Other Factors: Because straw bales will break down over time and fail in high flows, maintenance during the first year is very important. Straw bales are not readily available early in the year. After August they are very available. Rice straw bales should be considered because they usually do not contain noxious weeds, and weeds associated with rice crops do not do well on dry hillslopes and ephemeral channels. Straw bale check dams can be destroyed by grazing animals such as cattle and elk. Bears also have a peculiar tendency to indulge in ripping straw bale check dams apart.
Straw Bale Check Dam Implementation
To prevent sediment from entering perennial streams during the first winter following a wildfire.
|To trap and slowly meter sediment release through the system.|
|To decrease water velocity and reduce accelerated stream channel downcutting.|
|General area where straw bale check dams can be effective
|Specific individual dam site locations
CONSTRUCTION AND EQUIPMENT
Placement of the straw bale check dam is the most important part of the construction. Without proper placement the dam is more apt to fail.
Stand in the center of the channel and look upstream. Imagine the water flowing towards you. Attempt to match the existing channel area for placement of the spillway bales. If the bales are placed incorrectly the natural flow of the stream will be altered. The dam must be placed perpendicular to the flow. Do not constrict the size of the area you are using for the spillway bales. If this area is too narrow, the flow of the water going over the spillway bales will be accelerated causing the water to increase in velocity and may cause further erosion downstream. See Diagram 1.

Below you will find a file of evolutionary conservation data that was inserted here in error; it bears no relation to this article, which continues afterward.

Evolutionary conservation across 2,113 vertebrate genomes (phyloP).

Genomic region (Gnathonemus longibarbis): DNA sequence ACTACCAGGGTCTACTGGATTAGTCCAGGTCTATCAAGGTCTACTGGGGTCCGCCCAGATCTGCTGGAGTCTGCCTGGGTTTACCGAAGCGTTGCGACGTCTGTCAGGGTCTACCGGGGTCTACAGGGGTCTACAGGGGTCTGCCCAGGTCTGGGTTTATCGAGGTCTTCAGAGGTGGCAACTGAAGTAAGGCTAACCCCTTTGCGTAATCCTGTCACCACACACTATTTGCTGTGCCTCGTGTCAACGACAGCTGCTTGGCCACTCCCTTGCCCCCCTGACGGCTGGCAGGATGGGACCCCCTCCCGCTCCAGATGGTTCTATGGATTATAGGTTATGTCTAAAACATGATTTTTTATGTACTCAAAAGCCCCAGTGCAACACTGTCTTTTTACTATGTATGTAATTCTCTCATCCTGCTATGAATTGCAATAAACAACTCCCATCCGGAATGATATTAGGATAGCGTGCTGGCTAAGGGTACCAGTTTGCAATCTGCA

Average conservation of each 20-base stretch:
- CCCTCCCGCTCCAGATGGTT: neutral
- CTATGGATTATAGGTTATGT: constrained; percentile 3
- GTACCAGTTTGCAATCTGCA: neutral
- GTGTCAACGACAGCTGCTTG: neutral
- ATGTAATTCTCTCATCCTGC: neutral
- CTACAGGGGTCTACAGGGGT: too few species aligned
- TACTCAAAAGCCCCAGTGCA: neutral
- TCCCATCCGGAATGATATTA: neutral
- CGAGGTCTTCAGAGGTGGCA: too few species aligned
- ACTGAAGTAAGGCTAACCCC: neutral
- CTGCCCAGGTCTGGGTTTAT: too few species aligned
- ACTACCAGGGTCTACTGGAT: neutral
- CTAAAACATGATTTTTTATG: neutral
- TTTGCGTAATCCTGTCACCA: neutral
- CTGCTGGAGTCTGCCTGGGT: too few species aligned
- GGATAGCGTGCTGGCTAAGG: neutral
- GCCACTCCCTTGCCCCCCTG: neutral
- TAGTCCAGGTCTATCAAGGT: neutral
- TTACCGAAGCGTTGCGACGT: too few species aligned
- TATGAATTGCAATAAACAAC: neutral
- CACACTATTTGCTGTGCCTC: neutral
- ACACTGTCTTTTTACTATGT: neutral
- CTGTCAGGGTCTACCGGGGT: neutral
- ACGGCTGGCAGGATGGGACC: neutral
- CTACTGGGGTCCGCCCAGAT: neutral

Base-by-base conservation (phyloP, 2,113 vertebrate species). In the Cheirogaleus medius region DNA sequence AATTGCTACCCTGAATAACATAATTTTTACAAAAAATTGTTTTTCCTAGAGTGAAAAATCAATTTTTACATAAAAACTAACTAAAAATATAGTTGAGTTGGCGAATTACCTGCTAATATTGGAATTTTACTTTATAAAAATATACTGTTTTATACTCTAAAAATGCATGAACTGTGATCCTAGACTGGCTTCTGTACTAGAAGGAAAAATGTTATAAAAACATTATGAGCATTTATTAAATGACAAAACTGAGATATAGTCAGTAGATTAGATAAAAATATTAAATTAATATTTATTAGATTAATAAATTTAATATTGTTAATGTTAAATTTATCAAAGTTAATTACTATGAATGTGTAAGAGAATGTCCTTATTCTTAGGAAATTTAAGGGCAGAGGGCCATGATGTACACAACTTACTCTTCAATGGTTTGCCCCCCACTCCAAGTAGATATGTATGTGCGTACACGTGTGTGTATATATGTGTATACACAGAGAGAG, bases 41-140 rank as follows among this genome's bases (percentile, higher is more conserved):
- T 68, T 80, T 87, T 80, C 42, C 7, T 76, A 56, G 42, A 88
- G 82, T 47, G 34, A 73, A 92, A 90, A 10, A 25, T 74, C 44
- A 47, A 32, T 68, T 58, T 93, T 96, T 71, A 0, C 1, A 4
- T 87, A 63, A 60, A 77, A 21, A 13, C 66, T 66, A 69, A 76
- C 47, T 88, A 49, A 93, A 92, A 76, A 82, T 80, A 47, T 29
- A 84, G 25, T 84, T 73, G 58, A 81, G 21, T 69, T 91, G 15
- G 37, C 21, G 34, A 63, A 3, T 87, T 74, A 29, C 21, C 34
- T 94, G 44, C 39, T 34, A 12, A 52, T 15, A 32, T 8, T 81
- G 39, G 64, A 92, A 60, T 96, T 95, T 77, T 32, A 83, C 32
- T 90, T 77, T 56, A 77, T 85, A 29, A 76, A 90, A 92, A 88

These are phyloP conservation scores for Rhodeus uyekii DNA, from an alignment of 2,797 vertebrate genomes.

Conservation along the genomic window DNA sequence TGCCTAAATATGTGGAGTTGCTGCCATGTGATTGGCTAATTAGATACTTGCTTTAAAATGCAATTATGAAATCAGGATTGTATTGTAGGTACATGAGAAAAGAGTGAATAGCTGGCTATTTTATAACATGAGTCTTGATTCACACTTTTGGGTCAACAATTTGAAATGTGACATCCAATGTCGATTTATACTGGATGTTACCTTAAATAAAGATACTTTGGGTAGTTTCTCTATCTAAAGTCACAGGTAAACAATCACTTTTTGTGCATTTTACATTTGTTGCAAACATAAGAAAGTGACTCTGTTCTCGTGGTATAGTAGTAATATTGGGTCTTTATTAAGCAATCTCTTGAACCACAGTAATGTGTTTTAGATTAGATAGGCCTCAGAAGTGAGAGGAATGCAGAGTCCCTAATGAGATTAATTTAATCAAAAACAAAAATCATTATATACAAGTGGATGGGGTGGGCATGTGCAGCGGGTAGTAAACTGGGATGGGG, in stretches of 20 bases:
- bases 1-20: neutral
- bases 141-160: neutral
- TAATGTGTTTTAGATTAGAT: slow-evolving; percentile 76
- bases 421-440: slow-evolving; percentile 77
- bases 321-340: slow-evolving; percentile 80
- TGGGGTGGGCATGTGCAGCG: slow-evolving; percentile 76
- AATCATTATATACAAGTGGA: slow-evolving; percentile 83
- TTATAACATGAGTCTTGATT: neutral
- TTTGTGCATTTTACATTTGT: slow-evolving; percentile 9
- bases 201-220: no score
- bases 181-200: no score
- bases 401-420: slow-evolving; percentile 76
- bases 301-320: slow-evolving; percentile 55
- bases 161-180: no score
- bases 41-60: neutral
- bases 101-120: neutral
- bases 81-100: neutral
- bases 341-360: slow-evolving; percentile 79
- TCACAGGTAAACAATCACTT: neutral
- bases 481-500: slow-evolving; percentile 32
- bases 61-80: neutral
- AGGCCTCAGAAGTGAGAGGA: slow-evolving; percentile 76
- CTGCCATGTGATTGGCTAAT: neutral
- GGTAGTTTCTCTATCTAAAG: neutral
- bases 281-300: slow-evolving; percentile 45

The spillway bale and/or bales should be placed in the channel before the side bales. Use a Mcleod to lightly smooth the ground area upon which you will place the straw bales. This will insure that the bales seat properly, preventing the potential for water to flow under the dam, undercutting the front of the structure.
Use wooden stakes to anchor the spillway bales securely into the ground. Angle the stakes into the straw bales as shown in diagram 2. A 2 1/2 pound single jack sledge hammer is used to pound in the wooden stakes. Make sure that the stake is pounded in at least 2 inches below the straw dam for safety reasons.
The placement of the side bales will be rotated slightly uphill to create a horseshoe shaped structure. This will create a large bowl area for sediment storage as shown in diagram 3. When placing bales, push together tightly to prevent gaps between the bales. If gaps are unavoidable, chink them with small rocks, small woody material and needles.
In some ephemeral and small intermittent streams, it may be necessary to key in the side bales for structural strength.
The crest of the spillway bale must be lower than the bottom edge of the last side bale to insure that the flow of the water (and/or any built up sediment) does not go around the sides of the dam as shown in diagram 3.
To construct the energy dissipater, gather on site natural materials (logs and/or rocks). Place these materials on the downstream side of the spillway bales as shown in all diagrams. To anchor the logs in place, use "U" shaped rebar. To construct the "U" shaped rebar, bend a piece 3/8 inch rebar around a small tree trunk. Pound the "U" shaped rebar into the ground using a 2 1/2 lb. single jack hand hammer. Secure the rebar to the log using 2 inch fencing staples.